Myo gives you the power of telekensis…sort of. It’s a small band you wear on your arm that let’s you control a vast array of technology with your hand. It’s like having the Force, for less than 200 bucks. Lift your hand and the volume of your music rises. Fly a drone by moving your arm. Control a game by acting it out. It’s a device that makes our body into an interface. It’s not asking us to learn all the buttons on some complicated controller, it simply uses our natural movements to interact with the wired world.
A quick note about this section
Our passion for designed objects is the direct result of our passion for well made things. We are always on the lookout for smart and well made products that are physical manifestations of a daring spirit of adventure; new ways of thinking about the world. Outfitter is where we share our current favourites along with a little window into how they came to be.
“No, you can’t be Magneto.” What a 20th century thing to say. The creators of Myo may have brought that power one step closer.
Giving Out Helping Hands
The inception story of the nonprofit, e-NABLE, which is little more than a year old demonstrates what happens when strangers meet and collaborate, their collective skills creating something revolutionary. It all started when American Ivan Owen shared a video of a mechanical hand he had made for a Steampunk convention. Across the world, in South Africa, a carpenter named Richard Van As saw it as a solution to his plight. He had lost a few of his fingers in carpentry accident. He reached out to Ivan, asking for his help. Ivan agreed and together they went to work on creating a prosthetic.
Our First Venture
Ventures Update is a recurring feature that tracks the progress of one of our own creative projects. The inaugural Venture is the design and development of a Canadian Icon: The Tuque.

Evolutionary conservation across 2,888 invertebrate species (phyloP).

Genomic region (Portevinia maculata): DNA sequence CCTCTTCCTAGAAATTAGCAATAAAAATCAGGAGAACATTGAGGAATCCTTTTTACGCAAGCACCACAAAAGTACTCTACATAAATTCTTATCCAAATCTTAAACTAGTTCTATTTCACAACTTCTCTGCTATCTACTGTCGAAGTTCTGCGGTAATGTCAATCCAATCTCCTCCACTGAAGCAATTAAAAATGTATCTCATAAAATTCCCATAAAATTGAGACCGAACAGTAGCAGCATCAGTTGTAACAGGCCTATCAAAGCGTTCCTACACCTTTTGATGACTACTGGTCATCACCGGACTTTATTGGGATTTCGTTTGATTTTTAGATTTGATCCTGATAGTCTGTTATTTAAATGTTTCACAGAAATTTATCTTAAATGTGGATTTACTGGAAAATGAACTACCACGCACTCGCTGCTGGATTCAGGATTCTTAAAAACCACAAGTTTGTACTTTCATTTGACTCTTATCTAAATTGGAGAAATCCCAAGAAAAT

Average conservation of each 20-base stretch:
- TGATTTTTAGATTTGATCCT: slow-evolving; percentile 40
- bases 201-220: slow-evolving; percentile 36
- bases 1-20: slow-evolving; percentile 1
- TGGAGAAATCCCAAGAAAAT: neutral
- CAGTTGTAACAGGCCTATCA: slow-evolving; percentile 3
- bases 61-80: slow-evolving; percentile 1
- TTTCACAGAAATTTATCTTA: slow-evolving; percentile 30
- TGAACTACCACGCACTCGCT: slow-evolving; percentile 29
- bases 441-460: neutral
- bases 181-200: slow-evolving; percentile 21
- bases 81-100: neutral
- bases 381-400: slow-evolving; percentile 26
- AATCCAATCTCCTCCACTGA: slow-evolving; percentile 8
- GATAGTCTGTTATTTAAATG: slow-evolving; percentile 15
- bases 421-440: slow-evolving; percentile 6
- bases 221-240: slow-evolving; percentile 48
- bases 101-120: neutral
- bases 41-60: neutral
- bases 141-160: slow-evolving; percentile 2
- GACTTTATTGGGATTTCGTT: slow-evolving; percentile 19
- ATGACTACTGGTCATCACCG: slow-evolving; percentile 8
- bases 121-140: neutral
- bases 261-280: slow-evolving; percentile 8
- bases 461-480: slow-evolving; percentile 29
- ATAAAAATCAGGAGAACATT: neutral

It's the hardness of the land that makes people soft. Newfoundland is an unforgiving landscape. It denies the pathetic fallacy, but at the same time reinforces an irrational love of the place.
Forming Robots From DNA
Fighting cancer effectively means attacking only the effected cells. DNA Robots seem to show great progress.
Where There’s Sunshine Underground
Major cities are centres of construction. Condo after condo, new office towers, sports centres and more each take their own slice of the city, each evolving it and sharing it with their own footprint. Eventually, land runs starts to thin and we realize we've missed one important thing: public green space.
The Not-For-Profit Sculpture
Rick Lowe was creating political art, works infused with messages of social change. This is not new. Many artists have done it. From the likes of Shepard Fairey to Eugene Delacroix.
Collaborative Ice Cream
Ice cream will never be the same. With flavours that include ‘Black Olive Brittle & Goat Cheese’, ‘Sea Salt with Caramel Ribbons’ and ‘Toasted Coconut with Candied Macadamia Nuts’, an ice cream company is changing the way we think about this dessert. On Yelp, one customer wonders, “How do they pair such perfect flavours together?”